Schmidt to face three challengers for seat

April 29th, 2010    Author: Brett A. Roller    Filed Under: Community

Congresswoman Jean Schmidt will face three challengers in Tuesday’s Republican primary, two of whom are new to the political arena.

The Republican incumbent is running against Warren County Commissioner C. Michael Kilburn, Tim Martz, and Debbi Alsfelder.

Alsfelder, of Mariemont, began working for the firm Price, Waterhouse and Peatmawick as a Certified Public Accountant in 1987 and earned her law degree from the University of Cincinnati in 1991. She also serves on the Junior League of Cincinnati and has been president of the volunteer organization. She has four children. Her three sons each graduated from West Point.

Kilburn is currently serving his 28th year as a Warren County Commissioner and has been co-owner of the Stine-Kilburn Funeral Home in Lebanon since 1987.

"The day I took office Warren County was broke," Kilburn said. "Today our county treasurer has over $200 million in his invested portfolio. We built a new jail, we built a new detention center, we built a new administration building, we built a new courts building and we paid cash. Our general fund has no debt."

Martz, of Indian Hill is a relative new comer to the area. He has spent the last 10 years as an account manager for Lykins Oil in the second district.

Schmidt started her political career as a Monroe Township Trustee and has served as a state Representative in the General Assembly. She was elected to Congress in a special election in 2005 to fill the seat vacated by Rob Portman when he was appointed as the U.S. Trade Representative by George W. Bush.

When asked why she decided to run for Congress, Alsfelder responds with what seems to be the theme of the 2010 election cycle - she's not happy with the direction the country is headed.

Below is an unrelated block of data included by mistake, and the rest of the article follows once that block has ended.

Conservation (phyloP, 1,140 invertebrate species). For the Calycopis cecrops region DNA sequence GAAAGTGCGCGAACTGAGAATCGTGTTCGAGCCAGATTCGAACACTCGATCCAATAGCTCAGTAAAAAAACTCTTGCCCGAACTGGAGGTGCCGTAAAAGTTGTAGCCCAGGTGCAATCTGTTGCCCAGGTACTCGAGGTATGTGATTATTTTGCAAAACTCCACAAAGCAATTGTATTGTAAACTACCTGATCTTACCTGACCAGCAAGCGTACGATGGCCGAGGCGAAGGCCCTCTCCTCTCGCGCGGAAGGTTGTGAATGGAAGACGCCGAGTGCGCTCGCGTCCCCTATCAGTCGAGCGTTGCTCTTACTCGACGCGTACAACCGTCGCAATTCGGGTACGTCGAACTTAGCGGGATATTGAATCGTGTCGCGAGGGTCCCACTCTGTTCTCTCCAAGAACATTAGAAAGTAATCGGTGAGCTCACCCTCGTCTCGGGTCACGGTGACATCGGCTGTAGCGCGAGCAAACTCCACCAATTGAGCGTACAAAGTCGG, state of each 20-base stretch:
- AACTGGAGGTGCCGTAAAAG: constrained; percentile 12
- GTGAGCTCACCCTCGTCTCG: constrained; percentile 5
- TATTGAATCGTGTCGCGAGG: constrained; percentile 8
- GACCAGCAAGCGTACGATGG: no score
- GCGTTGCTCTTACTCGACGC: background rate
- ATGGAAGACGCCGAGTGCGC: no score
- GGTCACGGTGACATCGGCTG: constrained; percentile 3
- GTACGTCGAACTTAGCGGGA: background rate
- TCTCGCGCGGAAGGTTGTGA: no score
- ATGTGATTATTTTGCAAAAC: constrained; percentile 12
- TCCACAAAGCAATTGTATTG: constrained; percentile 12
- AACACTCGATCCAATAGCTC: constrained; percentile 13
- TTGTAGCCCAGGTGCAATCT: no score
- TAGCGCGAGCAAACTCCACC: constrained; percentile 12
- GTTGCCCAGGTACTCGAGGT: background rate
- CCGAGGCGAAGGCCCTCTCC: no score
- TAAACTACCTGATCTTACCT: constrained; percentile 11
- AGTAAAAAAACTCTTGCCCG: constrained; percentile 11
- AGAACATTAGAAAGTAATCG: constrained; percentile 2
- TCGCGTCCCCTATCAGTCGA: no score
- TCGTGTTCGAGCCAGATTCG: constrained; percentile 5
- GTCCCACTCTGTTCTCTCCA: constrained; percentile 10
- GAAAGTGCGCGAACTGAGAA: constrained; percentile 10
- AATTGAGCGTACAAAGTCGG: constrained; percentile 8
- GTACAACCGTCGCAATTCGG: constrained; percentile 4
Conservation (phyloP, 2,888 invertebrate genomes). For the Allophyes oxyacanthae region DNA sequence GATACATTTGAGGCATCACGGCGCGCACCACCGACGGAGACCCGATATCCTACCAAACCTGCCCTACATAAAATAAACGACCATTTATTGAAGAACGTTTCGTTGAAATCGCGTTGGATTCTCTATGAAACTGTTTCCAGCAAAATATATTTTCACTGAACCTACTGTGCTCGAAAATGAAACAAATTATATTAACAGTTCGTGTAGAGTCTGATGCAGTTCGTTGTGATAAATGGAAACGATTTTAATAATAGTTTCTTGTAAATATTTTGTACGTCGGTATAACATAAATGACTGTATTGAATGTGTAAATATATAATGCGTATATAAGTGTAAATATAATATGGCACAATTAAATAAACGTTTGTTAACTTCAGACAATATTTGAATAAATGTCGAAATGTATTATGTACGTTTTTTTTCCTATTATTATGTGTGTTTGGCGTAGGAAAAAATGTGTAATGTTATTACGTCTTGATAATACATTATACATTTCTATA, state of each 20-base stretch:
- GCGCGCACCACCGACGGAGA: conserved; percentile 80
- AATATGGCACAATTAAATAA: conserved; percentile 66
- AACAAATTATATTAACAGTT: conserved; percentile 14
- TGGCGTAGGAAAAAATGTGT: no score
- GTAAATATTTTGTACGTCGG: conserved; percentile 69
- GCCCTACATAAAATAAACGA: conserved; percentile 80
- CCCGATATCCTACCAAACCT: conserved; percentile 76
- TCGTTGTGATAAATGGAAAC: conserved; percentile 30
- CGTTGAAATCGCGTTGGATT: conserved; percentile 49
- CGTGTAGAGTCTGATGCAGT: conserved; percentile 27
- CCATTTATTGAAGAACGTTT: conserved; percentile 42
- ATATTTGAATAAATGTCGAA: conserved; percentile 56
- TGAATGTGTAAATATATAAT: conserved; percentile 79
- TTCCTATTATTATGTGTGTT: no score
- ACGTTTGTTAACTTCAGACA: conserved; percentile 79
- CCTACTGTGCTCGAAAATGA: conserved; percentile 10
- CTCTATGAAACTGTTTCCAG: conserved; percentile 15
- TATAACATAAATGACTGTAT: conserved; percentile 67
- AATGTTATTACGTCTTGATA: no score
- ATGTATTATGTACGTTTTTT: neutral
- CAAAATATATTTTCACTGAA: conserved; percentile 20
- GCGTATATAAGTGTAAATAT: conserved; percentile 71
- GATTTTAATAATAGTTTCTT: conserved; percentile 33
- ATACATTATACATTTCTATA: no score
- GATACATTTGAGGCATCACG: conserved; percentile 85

"Our soldiers are overseas doing whatever we asked of them to defend our freedom but we're not protecting those rights at home," Alsfelder said. "I feel that my background makes me uniquely suited to make a difference."

Kilburn said that while he endorsed Jean Schmidt in her first bid for Congress, he now believes that the Republicans and Democrats have since lost their way.

"The founders did not intend for career politicians to go to Washington, get their face in the feed trough, and stay there for 30 years," Kilburn said. "I will not celebrate my 62nd birthday in Washington, I'm going to leave after six years and come home."

Martz also said he feels that the second district is not getting the representation it deserves.

Alsfelder said she believes all members of congress should use a three part test before deciding to vote on any piece of legislation.

"I will ask, is it constitutional?" Alsfelder said. "If it is, do we need it? If we do, can we afford it?"

Alsfelder said expanding the federal government will only hurt the struggling economy.

"We need a balanced budget that reduces our debt," Alsfelder said. "Government can't provide long term job growth. They can facilitate jobs, they cannot provide them."

Kilburn's plan to fix the economy is also to shrink the size of the government and give small businesses incentive to create new jobs.

"I'm going to fight to bring back what's good for this country, and that's a competitive spirit with a capitalistic model that rewards people for working hard and doing good," Kilburn said. "And the rest will take care of itself."

Kilburn has proposed a complete restructuring of the nations' tax code. He has suggested eliminating the corporate income tax and capital gains tax and introduce a flat tax or fair tax. Under a flat tax every person in the country would pay the same percentage in taxes. Kilburn suggested 10 percent.